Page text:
Biden Says Pandemic Is Over, Angering Some Experts
Health Care

Biden Says Pandemic Is Over, Angering Some Experts

Bryan Olin Dozier

President Joe Biden says that the Covid-19 pandemic is “over” — a declaration that is prompting some pushback from public health experts and could further complicate his administration’s months-long effort to secure billions of dollars in additional pandemic funding.

What Biden said: In an interview that was recorded last week and aired Sunday night, Biden strolled through the Detroit Auto Show with Scott Pelley of CBS’s “60 Minutes,” who asked whether the pandemic is over.

“The pandemic is over,” Biden replied. “We still have a problem with Covid. We're still doing a lot of work on it. It's -- but the pandemic is over.”

What his administration says: Those comments reportedly surprised some administration officials and come less than two weeks after the White House’s own Covid-19 response coordinator told reporters that “the pandemic isn’t over” as he laid out plans for a fall campaign to have Americans get updated vaccines and discussed annual shots going forward.

“We will remain vigilant, and of course, we continue to look for and prepare for unforeseen twists and turns,” Dr. Ashish Jha said at a press briefing on September 6. “But this week marks an important shift in our fight against the virus. It marks our ability to make COVID vaccines a more routine part of our lives as we continue to drive down serious illness and deaths and protect Americans heading into the fall and winter.”

A Biden administration said that the president’s comments do not represent a change in policy and that there are no plans to lift the public health emergency in place since January 2020, CNN’s Betsy Klein reports. HHS Secretary Xavier Becerra told Yahoo Finance that Biden is correct and was reflecting what many Americans feel, adding that vaccines are still needed.

What the numbers say: The seven-day average of new cases has fallen by nearly 30% over the past two weeks, dropping to the lowest level since early May, according to data from The New York Times — yet there are still nearly 62,000 new cases being reported daily, and that official number massively undercounts the true number of new infections because it does not include people who are testing at home. More than 450 people are still dying from Covid-19 each day, or about 3,000 people a week.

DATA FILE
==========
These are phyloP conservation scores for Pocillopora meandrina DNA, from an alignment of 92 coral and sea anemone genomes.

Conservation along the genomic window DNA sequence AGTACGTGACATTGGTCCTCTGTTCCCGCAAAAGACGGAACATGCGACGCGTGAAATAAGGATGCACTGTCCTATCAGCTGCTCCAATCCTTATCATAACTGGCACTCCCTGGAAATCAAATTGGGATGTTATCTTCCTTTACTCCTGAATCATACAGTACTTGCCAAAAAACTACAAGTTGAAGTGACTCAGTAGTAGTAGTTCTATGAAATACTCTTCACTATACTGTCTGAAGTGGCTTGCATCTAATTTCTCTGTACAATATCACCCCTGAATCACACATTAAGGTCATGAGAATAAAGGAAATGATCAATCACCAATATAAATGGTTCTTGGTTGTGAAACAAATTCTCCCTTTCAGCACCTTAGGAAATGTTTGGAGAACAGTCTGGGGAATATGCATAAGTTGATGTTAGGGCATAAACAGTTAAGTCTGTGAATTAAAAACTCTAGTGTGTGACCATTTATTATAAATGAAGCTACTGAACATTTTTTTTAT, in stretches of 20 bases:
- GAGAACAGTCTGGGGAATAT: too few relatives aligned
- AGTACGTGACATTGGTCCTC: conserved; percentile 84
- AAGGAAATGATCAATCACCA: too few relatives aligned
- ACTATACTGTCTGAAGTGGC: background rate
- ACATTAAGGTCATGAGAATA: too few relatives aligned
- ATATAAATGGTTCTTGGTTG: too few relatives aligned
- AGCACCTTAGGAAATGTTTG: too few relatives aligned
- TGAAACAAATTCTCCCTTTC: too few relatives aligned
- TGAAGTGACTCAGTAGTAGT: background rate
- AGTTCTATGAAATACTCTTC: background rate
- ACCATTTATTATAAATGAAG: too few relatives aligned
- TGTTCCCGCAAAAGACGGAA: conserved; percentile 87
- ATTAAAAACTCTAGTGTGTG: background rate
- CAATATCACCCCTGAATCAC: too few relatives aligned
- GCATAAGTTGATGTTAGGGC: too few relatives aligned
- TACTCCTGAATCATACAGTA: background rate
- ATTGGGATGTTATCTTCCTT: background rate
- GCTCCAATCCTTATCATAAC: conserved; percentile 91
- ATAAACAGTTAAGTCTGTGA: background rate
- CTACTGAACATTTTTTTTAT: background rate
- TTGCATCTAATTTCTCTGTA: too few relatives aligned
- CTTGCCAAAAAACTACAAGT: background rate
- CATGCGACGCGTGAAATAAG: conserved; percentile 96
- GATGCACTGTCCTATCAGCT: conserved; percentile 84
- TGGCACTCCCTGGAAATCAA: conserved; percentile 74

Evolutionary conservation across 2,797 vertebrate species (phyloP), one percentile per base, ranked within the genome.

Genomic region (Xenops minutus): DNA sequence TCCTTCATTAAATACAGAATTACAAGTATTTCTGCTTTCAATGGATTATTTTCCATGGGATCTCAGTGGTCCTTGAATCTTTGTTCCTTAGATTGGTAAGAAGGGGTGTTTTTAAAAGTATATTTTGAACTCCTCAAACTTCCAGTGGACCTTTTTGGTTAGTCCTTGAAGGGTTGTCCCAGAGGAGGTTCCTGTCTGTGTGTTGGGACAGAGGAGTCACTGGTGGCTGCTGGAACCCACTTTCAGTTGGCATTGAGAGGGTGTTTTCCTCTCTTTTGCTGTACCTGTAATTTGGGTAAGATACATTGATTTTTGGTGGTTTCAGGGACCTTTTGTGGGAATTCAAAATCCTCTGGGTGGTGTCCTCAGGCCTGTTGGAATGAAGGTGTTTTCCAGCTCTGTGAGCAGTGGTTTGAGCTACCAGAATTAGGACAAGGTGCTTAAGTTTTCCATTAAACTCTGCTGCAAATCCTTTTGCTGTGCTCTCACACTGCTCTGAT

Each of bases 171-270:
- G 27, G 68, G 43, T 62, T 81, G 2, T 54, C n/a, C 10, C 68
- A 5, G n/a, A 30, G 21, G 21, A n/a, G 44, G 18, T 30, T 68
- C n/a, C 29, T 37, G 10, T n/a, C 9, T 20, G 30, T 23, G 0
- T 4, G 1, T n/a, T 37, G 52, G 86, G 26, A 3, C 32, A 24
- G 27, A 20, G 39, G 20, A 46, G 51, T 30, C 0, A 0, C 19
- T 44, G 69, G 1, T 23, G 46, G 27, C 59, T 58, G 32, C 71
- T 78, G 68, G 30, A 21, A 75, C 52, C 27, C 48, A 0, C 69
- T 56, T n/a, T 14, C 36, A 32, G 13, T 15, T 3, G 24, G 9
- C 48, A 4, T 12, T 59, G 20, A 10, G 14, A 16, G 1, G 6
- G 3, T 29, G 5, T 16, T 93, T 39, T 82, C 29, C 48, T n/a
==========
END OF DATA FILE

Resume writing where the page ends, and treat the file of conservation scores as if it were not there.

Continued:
What public health experts say: Biden apparently impromptu comments raised some alarms among public health experts.

“Wish this was true,” tweeted Dr. Eric Topol of the Scripps Research Translational Institute. “What's over is @POTUS’s and our government's will to get ahead of it, with magical thinking on the new bivalent boosters.” And Dr. Kavita Patel wrote: “There is a fine line between injecting a sense of optimism/hope and telling people the truth that with 400-500 deaths/day plus a very unpredictable winter ahead it’s far from over.”

Why it matters: Besides the public health implications of Biden’s comments, which could be significant, the White House this month also requested another $22.4 billion in funding for Covid-19 testing, research and preparation — money it said is “vital to our ability to protect and build on the progress we’ve made.” Republicans have opposed any additional Covid-19 funding, arguing that the administration should find the money it needs from previously authorized spending.

“Republicans on Sunday night raised questions about why the administration would renew its ongoing public health emergency if the pandemic is over,” The Washington Post’s Dan Diamond reports, noting that as many as 15.8 million Americans could lose Medicaid coverage once the emergency ends, according to estimates from the Urban Institute.

While new Covid-19 funding reportedly is unlikely to make it into the stopgap spending bill Congress needs to take up before the end of the month, the president’s comments could also make it harder to secure additional money down the line. “The administration is currently taking some steps to move pieces of the pandemic response toward the commercial market, efforts that are likely to be accelerated in the absence of federal funding,” CNN notes.

The bottom line: Go get your Covid boosters.